By FRAZIER MOORE, Associated Press
NEW YORK — David Letterman, days after revealing on air that he'd been sexually involved with women from his television program, apologized to his wife on Monday's "Late Show," saying she had been "horribly hurt by my behavior."
The late-night host, building on Thursday's startling confessional in a potential seminal moment in his storied career, vowed to repair his relationship with his wife, Regina Lasko, whom he married in March after a years-long courtship.
"Let me tell you folks, I got my work cut out for me," he said, according to an early transcript of the program released by CBS.
Monday's show was the first Letterman had taped since Thursday, when he disclosed that he had had sexual relationships with women who worked for him and said that he had been the victim of a $2 million blackmail threat. During the hour, he also apologized to his staff.
"Inadvertently, I just wasn't thinking ahead," Letterman said. "My thanks to the staff for, once again, putting up with something stupid I've gotten myself involved in."
Letterman, 62, began dating Lasko in 1986, and they have a son, Harry, who was born in November 2003. All the affairs took place before Letterman's marriage, said Tom Keaney, spokesman for Letterman's production company, Worldwide Pants.
Letterman arrived on stage Monday to applause and cheers from his studio audience. After drinking it in, he grinned sheepishly and inquired, with a mock stammer, "Did your, did your weekend just fly by?"
After pausing for the audience's sympathetic laughter, he went on: "I mean, I'll be honest with you folks – right now, I would give anything to be hiking on the Appalachian Trail."
"I got into the car this morning," he added, "and the navigation lady wasn't speaking to me. Ouch."
In a more somber display, Letterman voiced his mea culpas. Regarding his wife, he said that, "if you hurt a person and it's your responsibility, you try to fix it."
As Letterman faced Monday's show, and the shows that will come after, it was clear that how he deals with his messy situation could prove to be a defining chapter in his long TV career. And, with any luck, it could clinch his recent ratings victory in late-night TV.
While Letterman has joked about his affairs with female staffers, it's unclear how many women he had sex with, and he has offered no specifics.
But the CBS producer accused of blackmailing Letterman used pages from a former assistant's diary that described an affair with the "Late Show" host, a law enforcement official said Monday. The ex-assistant, Stephanie Birkitt, went to live with CBS News producer Robert Halderman, who found her diary describing her relationship with Letterman and used it to help blackmail him, the law enforcement official said Monday on the condition of anonymity because the investigation was ongoing.
Halderman, a producer for the true-crime show "48 Hours Mystery," pleaded not guilty last week to extortion charges.
The flood of attention on Letterman was inevitable, and the way he initially dealt with this maelstrom recalled an embarrassing dilemma for another star in 1995.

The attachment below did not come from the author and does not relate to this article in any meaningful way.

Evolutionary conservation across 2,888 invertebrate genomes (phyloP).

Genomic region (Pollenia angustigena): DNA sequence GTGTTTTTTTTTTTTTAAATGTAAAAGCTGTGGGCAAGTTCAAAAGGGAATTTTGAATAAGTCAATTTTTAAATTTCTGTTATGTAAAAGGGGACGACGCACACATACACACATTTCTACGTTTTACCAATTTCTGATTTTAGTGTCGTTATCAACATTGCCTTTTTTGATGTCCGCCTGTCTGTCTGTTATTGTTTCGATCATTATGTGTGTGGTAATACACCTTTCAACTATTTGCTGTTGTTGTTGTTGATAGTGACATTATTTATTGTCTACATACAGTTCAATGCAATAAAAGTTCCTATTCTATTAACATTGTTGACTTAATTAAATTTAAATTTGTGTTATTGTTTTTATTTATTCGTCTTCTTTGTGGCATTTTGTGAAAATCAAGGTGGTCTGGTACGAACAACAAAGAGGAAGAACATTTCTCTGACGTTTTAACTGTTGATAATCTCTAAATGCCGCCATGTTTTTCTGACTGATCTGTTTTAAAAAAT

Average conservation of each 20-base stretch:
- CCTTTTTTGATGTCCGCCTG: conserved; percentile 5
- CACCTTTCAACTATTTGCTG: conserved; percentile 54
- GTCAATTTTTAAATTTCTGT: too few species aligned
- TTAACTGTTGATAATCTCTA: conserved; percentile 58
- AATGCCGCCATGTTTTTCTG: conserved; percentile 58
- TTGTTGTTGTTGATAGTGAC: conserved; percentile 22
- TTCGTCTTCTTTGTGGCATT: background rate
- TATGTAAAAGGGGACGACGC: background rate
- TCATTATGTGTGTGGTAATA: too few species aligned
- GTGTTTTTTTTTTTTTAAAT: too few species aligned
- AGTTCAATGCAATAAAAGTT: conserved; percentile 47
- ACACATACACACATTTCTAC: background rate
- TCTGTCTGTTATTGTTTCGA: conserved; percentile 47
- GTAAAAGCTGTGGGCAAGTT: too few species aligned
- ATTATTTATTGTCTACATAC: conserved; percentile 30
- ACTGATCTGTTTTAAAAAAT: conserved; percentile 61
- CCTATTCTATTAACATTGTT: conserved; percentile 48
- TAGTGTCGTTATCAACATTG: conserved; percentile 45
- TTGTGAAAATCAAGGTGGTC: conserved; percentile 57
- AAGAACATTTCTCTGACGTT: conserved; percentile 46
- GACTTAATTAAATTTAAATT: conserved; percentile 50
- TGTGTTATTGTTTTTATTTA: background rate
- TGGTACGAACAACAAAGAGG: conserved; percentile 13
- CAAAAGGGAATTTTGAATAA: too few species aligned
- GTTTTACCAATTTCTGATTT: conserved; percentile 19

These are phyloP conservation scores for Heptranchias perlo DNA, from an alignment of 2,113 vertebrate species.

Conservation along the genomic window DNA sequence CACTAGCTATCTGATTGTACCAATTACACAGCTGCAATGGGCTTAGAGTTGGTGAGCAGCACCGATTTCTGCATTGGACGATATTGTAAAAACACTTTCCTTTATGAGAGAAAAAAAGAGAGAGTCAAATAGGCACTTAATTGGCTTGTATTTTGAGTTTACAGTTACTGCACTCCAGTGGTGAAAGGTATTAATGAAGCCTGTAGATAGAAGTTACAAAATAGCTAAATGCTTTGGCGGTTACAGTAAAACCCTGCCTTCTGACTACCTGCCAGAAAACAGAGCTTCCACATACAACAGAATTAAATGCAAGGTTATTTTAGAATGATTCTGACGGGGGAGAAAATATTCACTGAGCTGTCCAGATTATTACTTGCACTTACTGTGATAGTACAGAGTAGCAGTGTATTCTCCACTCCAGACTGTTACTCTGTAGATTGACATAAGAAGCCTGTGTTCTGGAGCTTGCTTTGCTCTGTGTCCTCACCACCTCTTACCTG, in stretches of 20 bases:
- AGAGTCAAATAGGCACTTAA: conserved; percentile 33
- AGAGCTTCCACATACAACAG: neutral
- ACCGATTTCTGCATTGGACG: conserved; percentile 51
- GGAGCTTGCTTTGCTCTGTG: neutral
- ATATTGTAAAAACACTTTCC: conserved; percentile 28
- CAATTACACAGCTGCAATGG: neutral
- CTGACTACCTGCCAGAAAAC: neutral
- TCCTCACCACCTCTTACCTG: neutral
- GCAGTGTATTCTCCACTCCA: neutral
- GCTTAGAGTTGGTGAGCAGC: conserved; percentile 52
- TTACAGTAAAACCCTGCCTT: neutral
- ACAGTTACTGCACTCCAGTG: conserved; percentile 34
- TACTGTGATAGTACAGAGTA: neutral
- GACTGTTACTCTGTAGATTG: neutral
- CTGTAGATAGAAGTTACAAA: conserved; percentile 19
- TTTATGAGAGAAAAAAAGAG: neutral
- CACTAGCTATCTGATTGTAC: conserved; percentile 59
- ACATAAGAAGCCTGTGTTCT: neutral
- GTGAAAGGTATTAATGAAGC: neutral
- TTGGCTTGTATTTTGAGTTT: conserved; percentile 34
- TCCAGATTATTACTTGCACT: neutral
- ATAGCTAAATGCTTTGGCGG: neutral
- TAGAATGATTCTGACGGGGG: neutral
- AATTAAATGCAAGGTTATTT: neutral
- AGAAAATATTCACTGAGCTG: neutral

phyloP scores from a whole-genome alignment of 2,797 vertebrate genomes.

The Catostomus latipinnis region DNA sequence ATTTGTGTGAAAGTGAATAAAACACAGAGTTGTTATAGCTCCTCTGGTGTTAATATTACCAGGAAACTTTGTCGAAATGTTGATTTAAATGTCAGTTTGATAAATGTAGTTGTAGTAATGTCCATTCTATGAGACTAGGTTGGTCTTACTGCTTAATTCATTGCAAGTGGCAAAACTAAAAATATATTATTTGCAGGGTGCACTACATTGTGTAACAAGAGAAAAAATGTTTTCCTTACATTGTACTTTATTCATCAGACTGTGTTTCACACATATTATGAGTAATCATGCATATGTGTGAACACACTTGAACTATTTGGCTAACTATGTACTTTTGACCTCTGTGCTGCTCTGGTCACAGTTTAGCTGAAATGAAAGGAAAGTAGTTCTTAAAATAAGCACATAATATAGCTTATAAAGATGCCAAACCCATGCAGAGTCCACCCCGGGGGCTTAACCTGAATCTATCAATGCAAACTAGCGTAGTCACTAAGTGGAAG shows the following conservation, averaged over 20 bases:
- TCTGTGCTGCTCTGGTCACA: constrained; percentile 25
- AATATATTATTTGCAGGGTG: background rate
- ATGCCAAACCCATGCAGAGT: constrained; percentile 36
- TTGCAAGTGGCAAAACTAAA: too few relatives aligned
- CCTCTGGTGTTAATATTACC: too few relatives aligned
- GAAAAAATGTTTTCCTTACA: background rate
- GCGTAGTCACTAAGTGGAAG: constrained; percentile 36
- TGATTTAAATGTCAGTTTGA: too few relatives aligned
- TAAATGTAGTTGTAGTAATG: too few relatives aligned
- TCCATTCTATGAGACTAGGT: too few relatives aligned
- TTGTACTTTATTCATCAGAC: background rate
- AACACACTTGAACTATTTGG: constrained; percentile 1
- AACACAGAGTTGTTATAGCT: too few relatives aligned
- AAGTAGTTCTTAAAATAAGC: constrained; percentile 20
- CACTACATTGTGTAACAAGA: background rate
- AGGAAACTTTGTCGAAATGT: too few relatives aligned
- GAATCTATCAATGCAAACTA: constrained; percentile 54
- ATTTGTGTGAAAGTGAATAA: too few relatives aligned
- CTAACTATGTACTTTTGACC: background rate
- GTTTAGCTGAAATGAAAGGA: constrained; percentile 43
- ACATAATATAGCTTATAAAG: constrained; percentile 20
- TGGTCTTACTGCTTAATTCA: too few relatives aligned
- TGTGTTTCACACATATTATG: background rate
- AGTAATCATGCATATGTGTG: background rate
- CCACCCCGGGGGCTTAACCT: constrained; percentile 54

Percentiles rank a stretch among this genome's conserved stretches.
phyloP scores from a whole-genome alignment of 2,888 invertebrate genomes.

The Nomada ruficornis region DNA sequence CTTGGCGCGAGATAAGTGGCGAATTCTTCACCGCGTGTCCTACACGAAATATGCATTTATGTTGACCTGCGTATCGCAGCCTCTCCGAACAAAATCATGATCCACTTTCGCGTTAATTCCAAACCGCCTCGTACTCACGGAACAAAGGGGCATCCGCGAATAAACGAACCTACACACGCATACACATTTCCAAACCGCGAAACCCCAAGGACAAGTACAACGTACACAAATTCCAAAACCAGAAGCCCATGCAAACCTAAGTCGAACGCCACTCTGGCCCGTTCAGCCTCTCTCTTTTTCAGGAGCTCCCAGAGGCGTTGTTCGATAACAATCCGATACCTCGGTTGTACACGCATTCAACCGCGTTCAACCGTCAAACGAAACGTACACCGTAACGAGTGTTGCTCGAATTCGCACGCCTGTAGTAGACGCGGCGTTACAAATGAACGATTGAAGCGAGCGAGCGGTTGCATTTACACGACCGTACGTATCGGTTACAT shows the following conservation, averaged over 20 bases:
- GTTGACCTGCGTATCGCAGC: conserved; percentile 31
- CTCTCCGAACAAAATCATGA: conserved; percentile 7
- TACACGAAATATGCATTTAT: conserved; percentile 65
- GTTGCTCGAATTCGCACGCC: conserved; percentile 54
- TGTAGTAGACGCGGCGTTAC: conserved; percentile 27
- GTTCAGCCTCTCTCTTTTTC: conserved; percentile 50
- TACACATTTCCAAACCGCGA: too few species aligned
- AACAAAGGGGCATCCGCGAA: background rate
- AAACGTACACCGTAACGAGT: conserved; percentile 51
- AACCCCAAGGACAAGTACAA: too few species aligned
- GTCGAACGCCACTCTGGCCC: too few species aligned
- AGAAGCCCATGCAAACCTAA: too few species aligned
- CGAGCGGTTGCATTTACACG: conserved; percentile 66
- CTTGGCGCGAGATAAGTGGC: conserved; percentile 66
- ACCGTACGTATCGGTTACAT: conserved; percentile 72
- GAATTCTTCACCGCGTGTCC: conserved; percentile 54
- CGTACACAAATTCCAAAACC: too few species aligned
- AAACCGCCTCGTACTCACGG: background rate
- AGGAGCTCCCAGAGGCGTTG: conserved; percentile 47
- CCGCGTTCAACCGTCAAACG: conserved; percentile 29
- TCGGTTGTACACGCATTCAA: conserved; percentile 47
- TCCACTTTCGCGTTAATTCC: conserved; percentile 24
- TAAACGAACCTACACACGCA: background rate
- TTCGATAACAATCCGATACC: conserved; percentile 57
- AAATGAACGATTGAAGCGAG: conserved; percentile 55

For a celebrity the caliber of Hugh Grant, publicity – including speculation of career suicide – was unavoidable when he was arrested with a prostitute on Hollywood's Sunset Strip 14 years ago. But then he retreated to NBC's "The Tonight Show" to try to explain.
Host Jay Leno wasted no time before asking an instant classic of a question: "What the hell were you thinking?!"
Grant's appearance provided him with some needed image rehab. It also vaulted ratings runner-up "Tonight" past Letterman's "Late Show," a leadership position Leno held through his retirement from late night earlier this year.
Since then, Letterman has reclaimed a ratings edge over new "Tonight" host Conan O'Brien.
And now he may have truly sealed the deal. With his masterful monologue last Thursday, Letterman single-handedly gave a TV performance to equal the Jay-and-Hugh moment. Implicit in everything he said about his own behavior was the unspoken question: "What the hell was I thinking?"
It could be that Letterman's carefully calibrated act of self-disclosure has put him in the best spot possible to weather the situation – and even to milk it. Beloved by viewers and critics for decades, he has abruptly freshened the enduring Letterman brand and demonstrated he still has the ability to surprise even fans who thought they knew him well.
Indeed, a legendary late-night host has nothing but praise for Letterman's skill at crisis management.
"To me, it seems Dave Letterman's handling of this is impeccable," Dick Cavett said in an e-mail. "Brave, direct, and – dare I say it? – manly. He has set a real example here of exactly how to behave when assaulted in such a sleazy operation."
It isn't the first time Letterman has shown finesse in managing a firestorm.
In June, he had a run-in with former Alaska Gov. Sarah Palin over jokes made at the expense of her teenage daughter. He emerged from a tumultuous few days of protests and demands for his dismissal with a ratings jolt. And thanks to the dumb-luck timing of the flap, he also handily upstaged his much-hyped NBC rival just as O'Brien was taking over as "Tonight" host.
Letterman apologized to Palin and her family in what became another one of his memorable performances. But he has never stopped making jokes at Palin's expense.
Associated Press writer Jake Coyle contributed to this report.